Sometimes I just can’t believe I’m the one that lost a child. That was something that happened to other people. Not me. And not only did my child die, he died by suicide.
I could argue that I know my purpose now
But this “purpose” has such a high price tag.
Some days I feel like I am barely able to scrape myself together. I wake up and just can’t believe I am in this place. I have to endure it, shape it, live it. It’s so much work. There’s no magic pill, no “fixing” it. It just is.
This part … Read more...
David Letterman did it, why can’t I?
I was just curious regarding which posts were the most popular. So I thought I’d share the results. These were chosen by you guys, by the number of visitors to the page.
I am not surprised by what ranked #1.
… Read more...
I believe that by being open about suicide and sharing coping experiences and ideas, we can learn from each other.
The stigma has kept us clammed up for so long, it’s time we shared.
These work for me. Not to wipe away the pain. But to help me figure out how to live my life with this loss.
Writing hurts sometimes. Well, a lot of times. But there is a release of pain after I hit publish. I also feel free to do it now–to say what I want. No one is stopping me because I started my own … Read more...
If there was one consistent theme about Charles, it was that he always reached out. He reached out to kids who were not always visible to others and to ones who were highly visible as well.
He put himself at risk socially doing this. But unlike other kids his age, he didn’t care.
He’d put himself on the line and stand up for other kids who had no friends at all or had tons of friends. Kids that felt isolated or depressed or were having a hard time with something in their lives. Kids that were unusual, unpopular, different. Kids … Read more...
There is nothing like the suicide of your child to inspire you to look at life differently than before. Life is now defined by “before Charles died” and “after Charles died.” Recently I’ve noticed myself adopting new behaviors. Below are the ones that stand out.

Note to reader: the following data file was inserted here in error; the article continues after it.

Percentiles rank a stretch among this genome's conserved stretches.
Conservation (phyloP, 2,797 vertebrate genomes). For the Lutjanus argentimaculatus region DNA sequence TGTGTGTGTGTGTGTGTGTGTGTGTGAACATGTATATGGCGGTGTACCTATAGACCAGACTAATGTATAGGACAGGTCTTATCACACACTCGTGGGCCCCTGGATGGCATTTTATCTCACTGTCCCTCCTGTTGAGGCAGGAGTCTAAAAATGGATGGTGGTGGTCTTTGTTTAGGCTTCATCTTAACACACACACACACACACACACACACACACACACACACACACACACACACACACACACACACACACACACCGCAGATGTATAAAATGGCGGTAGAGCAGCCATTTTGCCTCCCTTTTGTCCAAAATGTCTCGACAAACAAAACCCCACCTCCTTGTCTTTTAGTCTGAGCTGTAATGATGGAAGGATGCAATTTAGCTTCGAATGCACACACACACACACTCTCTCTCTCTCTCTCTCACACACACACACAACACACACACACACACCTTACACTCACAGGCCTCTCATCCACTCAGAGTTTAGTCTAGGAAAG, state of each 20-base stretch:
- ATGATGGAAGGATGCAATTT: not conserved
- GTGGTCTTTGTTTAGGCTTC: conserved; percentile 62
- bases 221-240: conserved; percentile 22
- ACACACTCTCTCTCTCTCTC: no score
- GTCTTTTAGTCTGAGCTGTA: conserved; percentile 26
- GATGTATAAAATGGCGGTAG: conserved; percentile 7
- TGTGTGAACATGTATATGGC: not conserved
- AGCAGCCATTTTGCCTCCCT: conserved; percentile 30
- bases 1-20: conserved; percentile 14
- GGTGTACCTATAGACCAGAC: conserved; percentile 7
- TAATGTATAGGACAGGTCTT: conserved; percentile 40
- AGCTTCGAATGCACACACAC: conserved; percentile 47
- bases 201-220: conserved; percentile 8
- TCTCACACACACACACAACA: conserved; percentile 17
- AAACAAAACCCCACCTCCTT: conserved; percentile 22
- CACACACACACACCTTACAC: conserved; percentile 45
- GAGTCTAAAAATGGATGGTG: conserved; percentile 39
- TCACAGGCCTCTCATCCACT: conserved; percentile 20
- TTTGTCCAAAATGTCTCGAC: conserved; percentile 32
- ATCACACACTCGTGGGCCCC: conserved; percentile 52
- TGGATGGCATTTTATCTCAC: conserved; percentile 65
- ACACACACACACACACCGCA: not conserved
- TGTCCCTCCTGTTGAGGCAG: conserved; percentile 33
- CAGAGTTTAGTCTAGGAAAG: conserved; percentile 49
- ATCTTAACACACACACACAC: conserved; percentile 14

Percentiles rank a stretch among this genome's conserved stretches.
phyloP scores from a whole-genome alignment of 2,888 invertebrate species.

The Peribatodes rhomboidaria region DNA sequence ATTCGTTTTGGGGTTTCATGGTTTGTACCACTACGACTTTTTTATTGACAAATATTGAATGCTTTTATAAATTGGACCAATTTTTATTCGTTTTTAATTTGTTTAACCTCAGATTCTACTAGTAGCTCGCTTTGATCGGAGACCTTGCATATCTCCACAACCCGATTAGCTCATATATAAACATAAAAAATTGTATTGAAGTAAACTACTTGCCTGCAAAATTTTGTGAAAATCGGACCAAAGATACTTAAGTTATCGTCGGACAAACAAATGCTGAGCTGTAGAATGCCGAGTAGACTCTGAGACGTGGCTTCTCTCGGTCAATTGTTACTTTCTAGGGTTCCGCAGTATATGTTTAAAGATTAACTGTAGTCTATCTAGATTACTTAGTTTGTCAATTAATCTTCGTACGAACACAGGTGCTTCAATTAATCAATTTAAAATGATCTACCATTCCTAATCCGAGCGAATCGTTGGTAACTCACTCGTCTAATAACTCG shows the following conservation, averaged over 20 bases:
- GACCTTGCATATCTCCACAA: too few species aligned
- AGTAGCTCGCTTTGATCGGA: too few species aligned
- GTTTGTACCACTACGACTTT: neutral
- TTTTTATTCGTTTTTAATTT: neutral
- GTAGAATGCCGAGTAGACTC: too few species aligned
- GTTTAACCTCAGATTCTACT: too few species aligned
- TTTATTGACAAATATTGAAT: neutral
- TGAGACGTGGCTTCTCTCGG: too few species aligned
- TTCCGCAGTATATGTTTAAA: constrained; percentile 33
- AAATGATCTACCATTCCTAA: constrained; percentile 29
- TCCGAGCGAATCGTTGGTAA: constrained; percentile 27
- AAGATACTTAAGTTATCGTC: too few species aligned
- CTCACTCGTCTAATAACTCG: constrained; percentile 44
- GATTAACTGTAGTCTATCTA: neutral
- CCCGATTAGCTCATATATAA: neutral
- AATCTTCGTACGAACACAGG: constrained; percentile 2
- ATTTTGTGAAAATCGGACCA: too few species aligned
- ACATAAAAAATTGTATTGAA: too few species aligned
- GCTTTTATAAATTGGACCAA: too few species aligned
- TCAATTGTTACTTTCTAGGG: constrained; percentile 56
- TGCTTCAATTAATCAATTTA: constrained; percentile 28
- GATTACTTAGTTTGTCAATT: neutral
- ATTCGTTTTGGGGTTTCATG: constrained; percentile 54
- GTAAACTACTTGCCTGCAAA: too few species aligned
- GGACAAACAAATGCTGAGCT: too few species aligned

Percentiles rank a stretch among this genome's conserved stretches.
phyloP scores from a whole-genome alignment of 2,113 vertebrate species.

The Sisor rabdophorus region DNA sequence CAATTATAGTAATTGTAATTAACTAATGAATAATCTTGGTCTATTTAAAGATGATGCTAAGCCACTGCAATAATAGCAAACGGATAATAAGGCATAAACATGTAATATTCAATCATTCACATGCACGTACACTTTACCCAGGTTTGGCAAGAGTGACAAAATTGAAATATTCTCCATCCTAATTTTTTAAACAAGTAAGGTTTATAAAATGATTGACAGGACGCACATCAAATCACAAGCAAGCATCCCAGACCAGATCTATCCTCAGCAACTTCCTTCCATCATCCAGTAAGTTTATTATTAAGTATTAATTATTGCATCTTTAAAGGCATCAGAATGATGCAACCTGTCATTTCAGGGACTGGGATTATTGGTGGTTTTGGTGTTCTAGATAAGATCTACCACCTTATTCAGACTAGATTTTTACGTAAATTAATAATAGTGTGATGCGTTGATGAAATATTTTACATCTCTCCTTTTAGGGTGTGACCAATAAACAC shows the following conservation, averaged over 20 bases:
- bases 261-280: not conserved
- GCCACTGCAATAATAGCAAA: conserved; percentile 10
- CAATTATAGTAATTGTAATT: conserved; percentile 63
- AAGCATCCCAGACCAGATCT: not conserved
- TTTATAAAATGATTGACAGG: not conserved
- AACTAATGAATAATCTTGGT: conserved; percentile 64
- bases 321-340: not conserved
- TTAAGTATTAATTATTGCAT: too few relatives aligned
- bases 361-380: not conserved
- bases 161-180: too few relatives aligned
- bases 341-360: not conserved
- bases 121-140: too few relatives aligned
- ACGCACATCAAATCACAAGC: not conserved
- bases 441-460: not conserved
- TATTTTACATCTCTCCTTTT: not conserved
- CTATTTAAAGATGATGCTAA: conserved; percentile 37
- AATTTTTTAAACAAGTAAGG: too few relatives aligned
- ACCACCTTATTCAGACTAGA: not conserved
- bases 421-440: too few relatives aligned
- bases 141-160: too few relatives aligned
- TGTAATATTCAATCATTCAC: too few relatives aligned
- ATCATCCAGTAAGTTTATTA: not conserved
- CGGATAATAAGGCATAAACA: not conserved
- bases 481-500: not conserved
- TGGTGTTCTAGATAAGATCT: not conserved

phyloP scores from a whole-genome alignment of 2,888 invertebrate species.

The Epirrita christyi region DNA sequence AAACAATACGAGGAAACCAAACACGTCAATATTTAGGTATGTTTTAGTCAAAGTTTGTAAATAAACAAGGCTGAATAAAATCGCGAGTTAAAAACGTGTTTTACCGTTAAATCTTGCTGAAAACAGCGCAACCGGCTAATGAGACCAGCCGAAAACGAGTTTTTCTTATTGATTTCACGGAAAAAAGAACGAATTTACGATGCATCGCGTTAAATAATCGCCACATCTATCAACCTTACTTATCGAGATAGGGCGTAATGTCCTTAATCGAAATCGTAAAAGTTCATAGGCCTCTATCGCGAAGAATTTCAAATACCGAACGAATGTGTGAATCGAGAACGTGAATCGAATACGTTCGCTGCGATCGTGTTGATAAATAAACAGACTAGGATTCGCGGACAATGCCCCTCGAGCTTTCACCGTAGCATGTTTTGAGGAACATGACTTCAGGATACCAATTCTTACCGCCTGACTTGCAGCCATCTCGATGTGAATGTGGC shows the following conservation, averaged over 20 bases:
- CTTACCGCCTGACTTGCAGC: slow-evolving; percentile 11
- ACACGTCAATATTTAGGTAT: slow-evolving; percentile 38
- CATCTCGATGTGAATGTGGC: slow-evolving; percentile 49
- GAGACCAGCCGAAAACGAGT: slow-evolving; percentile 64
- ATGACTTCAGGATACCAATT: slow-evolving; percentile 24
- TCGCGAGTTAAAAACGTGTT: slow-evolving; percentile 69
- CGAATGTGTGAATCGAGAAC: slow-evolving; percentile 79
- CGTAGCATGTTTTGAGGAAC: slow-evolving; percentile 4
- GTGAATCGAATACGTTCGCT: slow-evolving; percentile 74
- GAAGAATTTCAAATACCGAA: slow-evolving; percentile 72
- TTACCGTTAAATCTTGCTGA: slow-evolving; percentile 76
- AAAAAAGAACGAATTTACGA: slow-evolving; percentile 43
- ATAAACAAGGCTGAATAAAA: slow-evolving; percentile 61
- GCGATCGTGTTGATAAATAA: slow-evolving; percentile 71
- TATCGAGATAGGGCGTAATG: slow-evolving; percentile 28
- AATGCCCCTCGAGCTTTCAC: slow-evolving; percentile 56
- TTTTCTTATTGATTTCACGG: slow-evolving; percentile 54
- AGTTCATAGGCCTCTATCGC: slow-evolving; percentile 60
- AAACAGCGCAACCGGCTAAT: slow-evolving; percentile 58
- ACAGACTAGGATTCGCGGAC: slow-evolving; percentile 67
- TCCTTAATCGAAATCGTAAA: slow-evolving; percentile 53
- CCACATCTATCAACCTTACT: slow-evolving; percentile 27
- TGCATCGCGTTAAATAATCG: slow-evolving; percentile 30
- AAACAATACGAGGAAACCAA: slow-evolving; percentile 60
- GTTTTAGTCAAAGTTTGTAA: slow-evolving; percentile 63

1. I tell my friends I love them
And I tell kids that were friends of Charles’ that I love them. I’ve always said this to my husband, family and children but expressing that to my friends is new. I want them to know.
2. I reach out to others more
It’s like I’ve become … Read more...
Ahhhh. It feels so good to let go of that baggage, simplify my life and bond with those who are genuine. While some of these have always grated on my nerves, now I cannot bear to be around it. Here goes, stuff I can no longer tolerate.
- I can’t tolerate judgmental people – If you have not walked in someone else’s shoes, you have no right to judge. I can be polite but those who are critical of others due to lack of experience or just plain “judgy” types have no room in my life.
2. People who veil prejudices in religion – This makes me … Read more...
These might also apply to a death of a loved one that is not a suicide.
However, my grief experience is with the suicide of my son, Charles so I wrote from that point of view.
I will never get over it
A suicide, or any untimely death, is not something you “get over.” It’s a journey that changes over time. You’ll always miss your loved one but you learn to carry them with you. Saying something as dour as “I’ll never get over it” merely brings you down emotionally. It shatters your hope of having a life and finding joy after the untimely … Read more...
Is my new normal about being stupid?
Nothing is worse for your grief than lack of sleep. You know if you don’t sleep you are weepier and more prone to sinking into the black hole of grief despair.
And nothing kicks that up like that “spring forward” time of year. Not that I have any past experience with grief and spring forward.
I had started to get up earlier and felt a little lift with spring coming when seeing that sunshine come through the blinds. That was prior to Daylight Savings Time (DST).
Adjusting for me has always been hard. … Read more...
Since Charles’ death June 5, 2015, I am a different person. With a different life. And a different purpose.
I have always been passionate. But I am propelled forward now in a different way than ever before.
For years we suffered with Charles through his struggles with depression, anxiety, ADHD, addiction and the sleep disorder. And I wondered what my purpose was. I always had faith there was one, I simply didn’t know what it was.
I wondered if it was to get this young man to adulthood as a stable adult who could take care of himself.
Unfortunately, that … Read more...
I made a pact that I was not going to get upset with people regarding what they said after Charles’ suicide. After all, it’s hard to know what to say and I was thankful when someone said anything. However, there are some classic zingers you should know to avoid.
1. Say nothing
I think this is the worst. If your child had stigmatized illnesses, you are used to nothing. No emotional support. No conversation. No resources. Saying nothing appears as though you are erasing this child because the mention of him/her makes you uncomfortable. Many times people make excuses like, “I don’t … Read more...